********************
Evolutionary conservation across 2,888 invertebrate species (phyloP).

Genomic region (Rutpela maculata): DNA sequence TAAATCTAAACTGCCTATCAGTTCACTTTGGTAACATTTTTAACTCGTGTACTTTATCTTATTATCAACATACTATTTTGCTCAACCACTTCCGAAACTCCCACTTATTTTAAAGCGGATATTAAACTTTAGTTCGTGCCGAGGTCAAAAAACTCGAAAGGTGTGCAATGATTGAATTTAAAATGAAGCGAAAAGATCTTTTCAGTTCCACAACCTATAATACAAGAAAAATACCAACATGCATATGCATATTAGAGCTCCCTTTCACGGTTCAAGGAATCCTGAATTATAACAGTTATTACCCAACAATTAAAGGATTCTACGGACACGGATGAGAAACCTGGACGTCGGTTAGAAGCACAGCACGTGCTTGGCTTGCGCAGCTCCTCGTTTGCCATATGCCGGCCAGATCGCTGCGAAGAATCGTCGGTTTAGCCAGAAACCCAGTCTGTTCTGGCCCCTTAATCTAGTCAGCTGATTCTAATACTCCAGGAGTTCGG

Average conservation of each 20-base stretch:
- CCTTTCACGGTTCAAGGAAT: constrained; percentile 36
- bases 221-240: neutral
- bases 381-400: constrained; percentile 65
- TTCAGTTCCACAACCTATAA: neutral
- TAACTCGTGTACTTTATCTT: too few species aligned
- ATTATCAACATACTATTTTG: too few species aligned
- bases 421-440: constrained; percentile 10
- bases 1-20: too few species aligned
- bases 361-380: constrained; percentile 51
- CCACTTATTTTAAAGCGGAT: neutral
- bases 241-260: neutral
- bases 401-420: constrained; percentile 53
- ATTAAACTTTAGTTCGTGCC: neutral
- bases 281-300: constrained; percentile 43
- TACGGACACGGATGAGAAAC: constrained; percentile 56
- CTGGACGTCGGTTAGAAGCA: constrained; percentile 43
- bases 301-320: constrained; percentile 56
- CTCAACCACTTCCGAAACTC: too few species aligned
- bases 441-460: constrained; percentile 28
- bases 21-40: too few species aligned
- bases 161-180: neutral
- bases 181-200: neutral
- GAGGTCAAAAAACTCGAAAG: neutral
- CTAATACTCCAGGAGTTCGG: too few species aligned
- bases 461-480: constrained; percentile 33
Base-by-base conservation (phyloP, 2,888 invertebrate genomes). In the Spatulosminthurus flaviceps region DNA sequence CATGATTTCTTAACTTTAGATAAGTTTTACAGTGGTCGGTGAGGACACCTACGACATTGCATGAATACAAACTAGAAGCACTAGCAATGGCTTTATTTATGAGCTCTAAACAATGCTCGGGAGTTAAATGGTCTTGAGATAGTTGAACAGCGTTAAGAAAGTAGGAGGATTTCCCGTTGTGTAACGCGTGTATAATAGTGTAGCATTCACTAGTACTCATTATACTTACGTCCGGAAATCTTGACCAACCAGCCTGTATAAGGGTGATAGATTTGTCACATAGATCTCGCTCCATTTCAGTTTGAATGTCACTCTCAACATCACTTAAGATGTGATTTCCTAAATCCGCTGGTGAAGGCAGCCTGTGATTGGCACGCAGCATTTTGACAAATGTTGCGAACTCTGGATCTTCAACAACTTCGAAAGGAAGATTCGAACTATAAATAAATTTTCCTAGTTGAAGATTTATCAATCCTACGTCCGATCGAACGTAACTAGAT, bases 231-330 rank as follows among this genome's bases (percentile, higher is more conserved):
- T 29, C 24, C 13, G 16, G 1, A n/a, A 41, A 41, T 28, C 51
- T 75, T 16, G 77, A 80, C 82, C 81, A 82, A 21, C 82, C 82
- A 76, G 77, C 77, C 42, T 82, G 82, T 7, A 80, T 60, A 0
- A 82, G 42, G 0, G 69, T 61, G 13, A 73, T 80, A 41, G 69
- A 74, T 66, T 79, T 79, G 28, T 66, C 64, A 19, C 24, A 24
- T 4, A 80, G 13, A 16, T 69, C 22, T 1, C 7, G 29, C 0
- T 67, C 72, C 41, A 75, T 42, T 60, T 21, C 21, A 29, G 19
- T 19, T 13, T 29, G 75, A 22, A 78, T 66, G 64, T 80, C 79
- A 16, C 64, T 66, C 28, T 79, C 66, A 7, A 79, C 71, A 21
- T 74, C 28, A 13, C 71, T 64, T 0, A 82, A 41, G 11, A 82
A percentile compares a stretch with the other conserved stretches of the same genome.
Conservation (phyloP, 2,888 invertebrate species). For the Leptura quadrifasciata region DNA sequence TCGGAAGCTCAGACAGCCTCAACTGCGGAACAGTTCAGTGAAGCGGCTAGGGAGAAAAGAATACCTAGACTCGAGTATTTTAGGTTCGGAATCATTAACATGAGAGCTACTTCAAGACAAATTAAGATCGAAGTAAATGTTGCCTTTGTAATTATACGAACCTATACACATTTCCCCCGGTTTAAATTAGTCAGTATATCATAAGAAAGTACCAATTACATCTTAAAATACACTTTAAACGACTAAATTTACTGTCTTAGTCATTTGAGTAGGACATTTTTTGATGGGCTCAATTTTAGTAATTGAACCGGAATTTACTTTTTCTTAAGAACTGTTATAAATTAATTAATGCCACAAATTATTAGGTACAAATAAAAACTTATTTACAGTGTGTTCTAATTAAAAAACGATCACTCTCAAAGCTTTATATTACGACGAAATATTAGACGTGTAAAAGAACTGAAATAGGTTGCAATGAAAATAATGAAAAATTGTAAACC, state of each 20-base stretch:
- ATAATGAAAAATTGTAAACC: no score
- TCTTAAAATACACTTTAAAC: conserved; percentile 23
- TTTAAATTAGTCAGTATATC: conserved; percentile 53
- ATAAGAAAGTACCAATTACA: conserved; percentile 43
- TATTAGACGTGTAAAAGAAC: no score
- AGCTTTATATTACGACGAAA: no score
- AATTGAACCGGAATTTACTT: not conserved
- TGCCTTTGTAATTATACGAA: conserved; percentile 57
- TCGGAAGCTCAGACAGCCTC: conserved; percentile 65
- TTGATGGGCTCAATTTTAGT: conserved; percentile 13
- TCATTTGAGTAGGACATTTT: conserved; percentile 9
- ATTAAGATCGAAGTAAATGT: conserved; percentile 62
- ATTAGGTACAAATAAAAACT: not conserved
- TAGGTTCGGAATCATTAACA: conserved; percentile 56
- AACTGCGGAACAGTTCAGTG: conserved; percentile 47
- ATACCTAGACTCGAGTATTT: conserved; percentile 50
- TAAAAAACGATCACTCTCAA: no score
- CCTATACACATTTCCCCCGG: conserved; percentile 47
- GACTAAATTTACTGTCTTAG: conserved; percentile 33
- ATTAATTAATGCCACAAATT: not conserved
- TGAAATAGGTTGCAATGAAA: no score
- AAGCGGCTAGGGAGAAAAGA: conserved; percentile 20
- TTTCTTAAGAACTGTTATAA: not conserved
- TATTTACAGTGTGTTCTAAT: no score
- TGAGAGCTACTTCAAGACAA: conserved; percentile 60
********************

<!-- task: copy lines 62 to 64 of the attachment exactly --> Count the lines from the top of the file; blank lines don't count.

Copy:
- TGAAATAGGTTGCAATGAAA: no score
- AAGCGGCTAGGGAGAAAAGA: conserved; percentile 20
- TTTCTTAAGAACTGTTATAA: not conserved